Almost a quarter of the 85 million pet owners in the U.S. are Hispanic—but only 5% of veterinarians are.
Aside from the companionship, simply owning a pet can help reduce stress, increase physical activity, boost immunity, and improve cardiovascular health. For Dr. Stephanie Jones, the heart health benefits are paramount.
With ever-increasing pressure on veterinary practices to stay afloat in a sea of competition, stress is at an all-time high. Now more than ever, veterinarians need a place to find shelter from the storm.
Dozens of affinity groups are working hard to make veterinary medicine more diverse, but the road ahead is long and difficult. How can you help make the profession more inclusive?
For minority groups, finding a community of peers in a highly homogenous profession can be difficult. At The Ohio State University College of Veterinary Medicine, inclusivity is all important.
In this episode, we celebrate Pride Month to reinforce the importance of DEI in veterinary medicine and to raise awareness of the struggles minority groups face in a largely homogeneous profession.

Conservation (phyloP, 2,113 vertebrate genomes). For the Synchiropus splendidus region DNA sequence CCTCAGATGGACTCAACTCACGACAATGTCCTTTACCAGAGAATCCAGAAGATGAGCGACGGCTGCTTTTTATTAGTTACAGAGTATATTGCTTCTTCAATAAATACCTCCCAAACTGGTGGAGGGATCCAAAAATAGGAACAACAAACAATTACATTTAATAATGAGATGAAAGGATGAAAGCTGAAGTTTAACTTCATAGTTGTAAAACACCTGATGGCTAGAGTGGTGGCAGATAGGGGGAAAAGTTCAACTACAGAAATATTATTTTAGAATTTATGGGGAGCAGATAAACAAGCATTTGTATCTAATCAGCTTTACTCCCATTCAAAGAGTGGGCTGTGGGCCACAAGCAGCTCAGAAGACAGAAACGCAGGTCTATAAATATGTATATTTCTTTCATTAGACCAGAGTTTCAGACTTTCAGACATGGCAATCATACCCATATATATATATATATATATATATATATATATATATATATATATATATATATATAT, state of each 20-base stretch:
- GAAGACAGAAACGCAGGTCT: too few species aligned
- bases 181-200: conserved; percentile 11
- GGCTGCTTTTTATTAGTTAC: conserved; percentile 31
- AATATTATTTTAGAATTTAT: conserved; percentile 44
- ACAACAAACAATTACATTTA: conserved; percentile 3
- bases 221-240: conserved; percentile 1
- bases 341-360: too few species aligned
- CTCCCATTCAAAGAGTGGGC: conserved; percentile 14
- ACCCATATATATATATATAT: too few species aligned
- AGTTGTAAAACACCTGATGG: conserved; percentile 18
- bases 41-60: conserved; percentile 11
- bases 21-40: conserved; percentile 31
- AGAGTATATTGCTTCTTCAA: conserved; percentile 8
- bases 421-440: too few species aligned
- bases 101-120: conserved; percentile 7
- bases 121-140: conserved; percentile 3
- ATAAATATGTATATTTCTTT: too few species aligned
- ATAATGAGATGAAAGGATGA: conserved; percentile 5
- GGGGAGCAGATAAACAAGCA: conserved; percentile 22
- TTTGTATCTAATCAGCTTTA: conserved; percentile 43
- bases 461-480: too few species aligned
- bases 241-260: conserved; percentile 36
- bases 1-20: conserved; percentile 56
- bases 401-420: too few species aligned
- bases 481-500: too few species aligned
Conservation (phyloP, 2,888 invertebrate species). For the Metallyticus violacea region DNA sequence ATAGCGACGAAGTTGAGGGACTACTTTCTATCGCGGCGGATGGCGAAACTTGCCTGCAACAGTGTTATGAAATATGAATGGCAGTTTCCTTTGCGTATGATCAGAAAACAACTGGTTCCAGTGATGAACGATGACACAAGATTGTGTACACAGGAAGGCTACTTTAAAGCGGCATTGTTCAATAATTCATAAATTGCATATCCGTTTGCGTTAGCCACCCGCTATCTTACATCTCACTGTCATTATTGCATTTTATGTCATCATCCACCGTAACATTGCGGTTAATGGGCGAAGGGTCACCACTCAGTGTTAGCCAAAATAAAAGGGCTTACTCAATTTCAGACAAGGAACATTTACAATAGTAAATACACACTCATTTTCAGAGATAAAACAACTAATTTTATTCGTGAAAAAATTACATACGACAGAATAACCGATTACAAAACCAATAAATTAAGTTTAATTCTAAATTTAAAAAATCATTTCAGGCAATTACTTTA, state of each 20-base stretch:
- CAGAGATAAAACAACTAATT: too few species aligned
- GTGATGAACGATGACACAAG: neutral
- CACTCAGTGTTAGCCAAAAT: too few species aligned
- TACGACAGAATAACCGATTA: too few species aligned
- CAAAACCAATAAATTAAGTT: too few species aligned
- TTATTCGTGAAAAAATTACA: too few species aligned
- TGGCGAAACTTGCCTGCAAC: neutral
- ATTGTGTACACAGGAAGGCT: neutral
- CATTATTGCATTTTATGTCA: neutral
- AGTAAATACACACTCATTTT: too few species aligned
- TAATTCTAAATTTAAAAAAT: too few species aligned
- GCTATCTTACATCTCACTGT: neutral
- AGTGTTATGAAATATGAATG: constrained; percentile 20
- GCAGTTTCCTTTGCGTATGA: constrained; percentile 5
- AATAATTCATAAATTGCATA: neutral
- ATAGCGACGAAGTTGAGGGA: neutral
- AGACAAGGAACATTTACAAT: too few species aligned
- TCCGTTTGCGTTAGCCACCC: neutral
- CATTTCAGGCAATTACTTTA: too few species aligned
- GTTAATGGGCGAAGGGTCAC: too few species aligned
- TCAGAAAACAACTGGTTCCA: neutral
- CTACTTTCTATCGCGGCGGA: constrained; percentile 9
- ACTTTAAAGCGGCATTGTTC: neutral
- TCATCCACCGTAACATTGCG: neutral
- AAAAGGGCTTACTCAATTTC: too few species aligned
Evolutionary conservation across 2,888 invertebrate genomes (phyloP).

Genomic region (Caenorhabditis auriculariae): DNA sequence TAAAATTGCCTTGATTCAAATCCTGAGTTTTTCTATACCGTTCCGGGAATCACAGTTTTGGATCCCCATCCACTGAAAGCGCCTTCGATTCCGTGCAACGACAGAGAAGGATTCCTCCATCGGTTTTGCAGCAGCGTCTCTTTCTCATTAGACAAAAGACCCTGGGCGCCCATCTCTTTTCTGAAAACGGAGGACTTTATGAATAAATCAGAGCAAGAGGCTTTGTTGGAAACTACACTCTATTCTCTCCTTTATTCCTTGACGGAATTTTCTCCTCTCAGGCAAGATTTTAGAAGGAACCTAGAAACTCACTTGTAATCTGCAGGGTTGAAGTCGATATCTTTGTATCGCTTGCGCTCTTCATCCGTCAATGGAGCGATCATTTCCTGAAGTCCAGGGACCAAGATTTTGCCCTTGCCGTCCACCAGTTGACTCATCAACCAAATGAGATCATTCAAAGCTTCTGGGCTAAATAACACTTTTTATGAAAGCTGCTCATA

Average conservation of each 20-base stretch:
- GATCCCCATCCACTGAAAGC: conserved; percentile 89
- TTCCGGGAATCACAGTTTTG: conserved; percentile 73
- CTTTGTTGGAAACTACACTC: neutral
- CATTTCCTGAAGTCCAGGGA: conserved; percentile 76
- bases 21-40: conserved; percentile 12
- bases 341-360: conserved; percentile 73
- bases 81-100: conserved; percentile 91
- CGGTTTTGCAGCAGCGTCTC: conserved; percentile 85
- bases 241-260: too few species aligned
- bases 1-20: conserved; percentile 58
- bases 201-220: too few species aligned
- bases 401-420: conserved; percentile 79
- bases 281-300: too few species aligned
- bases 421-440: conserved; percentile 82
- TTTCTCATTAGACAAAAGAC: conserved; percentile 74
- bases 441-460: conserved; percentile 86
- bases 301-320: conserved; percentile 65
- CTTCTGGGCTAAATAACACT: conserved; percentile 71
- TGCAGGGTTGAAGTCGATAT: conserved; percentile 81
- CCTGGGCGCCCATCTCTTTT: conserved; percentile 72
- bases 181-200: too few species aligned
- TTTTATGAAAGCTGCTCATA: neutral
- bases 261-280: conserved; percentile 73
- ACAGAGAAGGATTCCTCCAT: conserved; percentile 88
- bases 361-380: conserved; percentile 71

As the old adage goes, you should never talk about politics at the dinner table—or should you? In this episode, we discuss the sticky subject of dealing with racism from friends and family members.
Talking about racism may be uncomfortable, but it's a necessary part of change. How do you broach such a controversial topic in your social circles?
The veterinary profession has historically been the least diverse field in the U.S. In this episode, we break down how to reverse this deep-rooted trend.
Dr. Mia Cary returns to the show to break down the complicated and layered subject of racism and discrimination—and why we must all "get comfortable with being uncomfortable" in order to effect change.